Spiritual Fruits vs. Self-Righteous Fruits

How can I discern the difference between keeping in step with the Spirit’s work in my life and laboring in my own strengths and abilities?

Faced with our own barren tree, we often attempt to achieve in our own strength what is not growing in our hearts. We determine that we will act lovingly to that unlovable person, be kind to that annoying relative, or faithfully serve in that ministry (while grumbling to ourselves about it). We will work harder, be more disciplined, and pick ourselves up by our proverbial bootstraps and get on with it.

 

Picture with me for a moment two trees in the distance. Both are heavy laden with apples. The natural assumption is that you’ve come upon two apple trees.

However, once you arrive at the base of the trees, you notice that they differ in one very important way. On the first tree, apples hang naturally from the stem, just as you’d expect. The second tree causes you to look again in bewilderment.

All of the apples on this tree have been tied onto it.

Painstakingly, someone spent hours attempting to make this tree appear to be an apple tree. Close inspection reveals the reality that the fruit was not born from the inward sap of the tree, but from the outward labors of someone seeking to create an illusion.

We can all spot the futility of such labor in an apple orchard (knowing full well that hanging apples on a tree does not an apple tree make). However, I have a feeling this might be how many of us go about our attempts to bear fruit in our spiritual lives.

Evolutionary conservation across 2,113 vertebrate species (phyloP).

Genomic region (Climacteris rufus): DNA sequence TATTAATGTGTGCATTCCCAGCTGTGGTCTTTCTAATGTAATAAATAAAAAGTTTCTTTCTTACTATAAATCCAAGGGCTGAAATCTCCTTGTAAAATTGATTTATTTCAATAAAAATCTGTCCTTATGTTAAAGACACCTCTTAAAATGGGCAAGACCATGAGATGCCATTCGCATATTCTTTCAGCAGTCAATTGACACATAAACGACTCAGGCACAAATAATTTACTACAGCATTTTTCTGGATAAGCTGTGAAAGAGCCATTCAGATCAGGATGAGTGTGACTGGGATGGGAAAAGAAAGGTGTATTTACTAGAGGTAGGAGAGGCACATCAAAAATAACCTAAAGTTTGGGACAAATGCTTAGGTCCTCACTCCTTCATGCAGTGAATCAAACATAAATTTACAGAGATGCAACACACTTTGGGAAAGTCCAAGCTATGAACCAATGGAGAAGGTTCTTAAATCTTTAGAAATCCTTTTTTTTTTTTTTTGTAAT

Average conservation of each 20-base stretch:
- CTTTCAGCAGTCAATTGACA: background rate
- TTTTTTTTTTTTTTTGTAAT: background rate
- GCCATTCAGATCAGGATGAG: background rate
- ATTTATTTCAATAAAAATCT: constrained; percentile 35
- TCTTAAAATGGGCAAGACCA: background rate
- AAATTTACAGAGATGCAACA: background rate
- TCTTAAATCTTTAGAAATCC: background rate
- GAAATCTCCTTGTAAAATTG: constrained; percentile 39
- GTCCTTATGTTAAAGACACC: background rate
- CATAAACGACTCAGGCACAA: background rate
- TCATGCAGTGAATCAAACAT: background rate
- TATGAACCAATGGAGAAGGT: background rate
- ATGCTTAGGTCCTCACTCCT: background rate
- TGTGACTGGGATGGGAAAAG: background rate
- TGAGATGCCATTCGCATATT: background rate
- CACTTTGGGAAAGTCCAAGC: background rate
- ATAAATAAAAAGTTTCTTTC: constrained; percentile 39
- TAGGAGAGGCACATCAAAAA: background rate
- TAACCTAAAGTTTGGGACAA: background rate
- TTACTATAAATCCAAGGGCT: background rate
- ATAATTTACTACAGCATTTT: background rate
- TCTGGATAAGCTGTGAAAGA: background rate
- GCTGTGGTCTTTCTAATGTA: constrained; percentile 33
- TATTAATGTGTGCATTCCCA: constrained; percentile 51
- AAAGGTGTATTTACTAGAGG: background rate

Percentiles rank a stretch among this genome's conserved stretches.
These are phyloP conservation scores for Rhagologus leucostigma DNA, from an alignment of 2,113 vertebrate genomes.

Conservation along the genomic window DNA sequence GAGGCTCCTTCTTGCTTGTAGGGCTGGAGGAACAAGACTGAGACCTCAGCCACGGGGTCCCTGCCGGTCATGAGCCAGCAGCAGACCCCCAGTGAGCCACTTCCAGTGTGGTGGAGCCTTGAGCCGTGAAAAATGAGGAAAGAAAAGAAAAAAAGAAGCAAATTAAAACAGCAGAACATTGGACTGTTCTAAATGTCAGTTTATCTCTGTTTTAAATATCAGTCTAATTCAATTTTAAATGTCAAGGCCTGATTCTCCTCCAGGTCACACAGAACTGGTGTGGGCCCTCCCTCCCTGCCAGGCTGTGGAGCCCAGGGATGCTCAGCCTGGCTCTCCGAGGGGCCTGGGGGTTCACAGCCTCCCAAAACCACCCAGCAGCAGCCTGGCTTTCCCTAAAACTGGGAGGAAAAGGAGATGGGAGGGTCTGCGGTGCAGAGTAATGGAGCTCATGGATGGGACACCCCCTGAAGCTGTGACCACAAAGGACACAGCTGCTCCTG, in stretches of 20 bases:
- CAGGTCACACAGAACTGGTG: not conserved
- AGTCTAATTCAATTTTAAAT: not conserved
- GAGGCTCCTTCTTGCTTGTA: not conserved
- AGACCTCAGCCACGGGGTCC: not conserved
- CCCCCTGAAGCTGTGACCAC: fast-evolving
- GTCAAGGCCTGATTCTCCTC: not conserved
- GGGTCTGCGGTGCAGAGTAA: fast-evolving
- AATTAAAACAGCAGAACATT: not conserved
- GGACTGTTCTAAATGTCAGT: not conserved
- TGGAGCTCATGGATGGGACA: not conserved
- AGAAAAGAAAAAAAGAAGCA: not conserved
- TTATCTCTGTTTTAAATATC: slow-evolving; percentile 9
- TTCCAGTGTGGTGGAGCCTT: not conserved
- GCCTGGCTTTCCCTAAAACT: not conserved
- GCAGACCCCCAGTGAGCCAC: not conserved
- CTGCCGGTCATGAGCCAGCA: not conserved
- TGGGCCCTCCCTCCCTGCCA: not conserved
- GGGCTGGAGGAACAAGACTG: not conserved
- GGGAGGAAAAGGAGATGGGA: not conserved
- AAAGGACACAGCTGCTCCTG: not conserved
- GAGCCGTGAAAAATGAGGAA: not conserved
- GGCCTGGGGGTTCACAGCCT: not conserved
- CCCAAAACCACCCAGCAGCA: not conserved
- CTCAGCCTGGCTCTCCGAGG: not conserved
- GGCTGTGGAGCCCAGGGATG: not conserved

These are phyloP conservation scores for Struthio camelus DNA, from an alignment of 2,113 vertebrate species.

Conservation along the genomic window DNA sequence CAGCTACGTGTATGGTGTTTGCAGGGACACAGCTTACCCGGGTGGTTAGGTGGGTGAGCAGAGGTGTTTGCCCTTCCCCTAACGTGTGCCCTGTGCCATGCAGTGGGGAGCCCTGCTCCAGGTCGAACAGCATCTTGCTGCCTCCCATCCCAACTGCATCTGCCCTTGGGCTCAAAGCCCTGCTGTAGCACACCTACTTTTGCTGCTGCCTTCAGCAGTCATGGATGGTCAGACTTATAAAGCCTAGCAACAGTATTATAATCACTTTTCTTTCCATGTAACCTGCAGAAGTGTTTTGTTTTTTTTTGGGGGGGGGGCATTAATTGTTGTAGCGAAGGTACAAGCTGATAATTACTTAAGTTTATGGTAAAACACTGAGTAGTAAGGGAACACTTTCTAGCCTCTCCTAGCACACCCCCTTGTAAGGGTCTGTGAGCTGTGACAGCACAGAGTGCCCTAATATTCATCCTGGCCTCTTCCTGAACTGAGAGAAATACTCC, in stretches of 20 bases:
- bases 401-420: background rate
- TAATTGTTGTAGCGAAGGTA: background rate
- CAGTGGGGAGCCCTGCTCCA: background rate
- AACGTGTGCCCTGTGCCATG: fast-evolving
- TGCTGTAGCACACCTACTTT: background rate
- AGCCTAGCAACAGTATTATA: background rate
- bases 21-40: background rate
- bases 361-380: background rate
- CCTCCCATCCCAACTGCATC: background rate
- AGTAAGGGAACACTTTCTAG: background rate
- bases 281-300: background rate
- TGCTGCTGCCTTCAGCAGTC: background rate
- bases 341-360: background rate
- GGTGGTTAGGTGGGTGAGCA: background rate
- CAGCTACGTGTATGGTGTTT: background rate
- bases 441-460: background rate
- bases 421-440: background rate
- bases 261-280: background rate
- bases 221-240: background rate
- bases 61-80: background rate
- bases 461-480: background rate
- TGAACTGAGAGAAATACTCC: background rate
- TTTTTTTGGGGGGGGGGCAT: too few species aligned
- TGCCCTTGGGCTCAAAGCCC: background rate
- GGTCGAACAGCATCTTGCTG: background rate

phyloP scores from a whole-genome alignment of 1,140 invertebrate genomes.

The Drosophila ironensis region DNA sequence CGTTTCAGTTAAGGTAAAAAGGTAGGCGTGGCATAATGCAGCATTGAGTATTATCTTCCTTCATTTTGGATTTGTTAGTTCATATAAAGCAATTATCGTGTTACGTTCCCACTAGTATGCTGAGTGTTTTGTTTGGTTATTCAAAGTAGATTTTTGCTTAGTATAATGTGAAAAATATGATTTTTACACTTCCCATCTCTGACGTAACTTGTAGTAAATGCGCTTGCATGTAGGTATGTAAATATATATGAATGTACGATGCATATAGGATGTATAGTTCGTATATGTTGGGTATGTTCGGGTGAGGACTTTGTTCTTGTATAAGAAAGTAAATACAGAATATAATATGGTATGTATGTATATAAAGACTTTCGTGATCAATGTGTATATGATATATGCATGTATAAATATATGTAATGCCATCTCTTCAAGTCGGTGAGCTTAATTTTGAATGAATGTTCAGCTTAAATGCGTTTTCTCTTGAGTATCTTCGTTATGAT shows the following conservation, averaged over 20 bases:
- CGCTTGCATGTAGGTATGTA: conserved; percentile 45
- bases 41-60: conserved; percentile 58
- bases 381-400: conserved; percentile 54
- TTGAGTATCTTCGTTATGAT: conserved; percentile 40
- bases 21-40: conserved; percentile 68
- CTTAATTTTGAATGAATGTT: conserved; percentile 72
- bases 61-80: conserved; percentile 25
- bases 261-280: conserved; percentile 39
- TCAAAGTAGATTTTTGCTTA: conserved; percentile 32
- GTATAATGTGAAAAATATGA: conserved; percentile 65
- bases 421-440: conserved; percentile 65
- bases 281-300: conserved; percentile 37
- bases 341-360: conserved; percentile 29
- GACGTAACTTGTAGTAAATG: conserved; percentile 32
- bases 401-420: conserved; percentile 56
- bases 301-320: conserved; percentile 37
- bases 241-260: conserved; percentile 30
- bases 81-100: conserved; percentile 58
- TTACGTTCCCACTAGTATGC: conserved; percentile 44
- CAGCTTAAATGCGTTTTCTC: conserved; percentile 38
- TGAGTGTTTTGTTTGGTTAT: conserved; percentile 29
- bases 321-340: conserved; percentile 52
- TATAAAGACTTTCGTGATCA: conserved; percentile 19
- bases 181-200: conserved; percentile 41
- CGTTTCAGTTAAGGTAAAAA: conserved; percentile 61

Galatians 5:22-23 tells us, “But the fruit of the Spirit is love, joy, peace, patience, kindness, goodness, faithfulness, gentleness, self-control; against such things there is no law.”

These graces show forth the beauty of the Spirit’s work in the life of a believer. The sap of the Spirit produces fruit in the life of a Christian. Yet, each of us will find ourselves in situations where we feel unloving, impatient, unkind, or lacking in joy or self-control (all of which may have occurred on this morning’s drive to the office).

Faced with our own barren tree, we often attempt to achieve in our own strength what is not growing in our hearts. We determine that we will act lovingly to that unlovable person, be kind to that annoying relative, or faithfully serve in that ministry (while grumbling to ourselves about it). We will work harder, be more disciplined, and pick ourselves up by our proverbial bootstraps and get on with it.

Now, let me clarify. Hard work, discipline, and diligent labors are good things. Even Paul said, “I worked harder than any of them” (1 Cor 15:10). But then, lest he be misunderstood, he rightly added, “though it is not I, but the grace of God that was with me.” It is the work of God’s grace, through the power of the Spirit, that fuels our obedience.

Thus, the question before us as we ponder spiritual fruit is: How can I discern the difference between keeping in step with the Spirit’s work in my life and laboring in my own strengths and abilities?

Righteousness with Strings Attached

Just like the tied-on fruit tree, when I am working out of my own strength the false fruit comes with strings attached.

Read More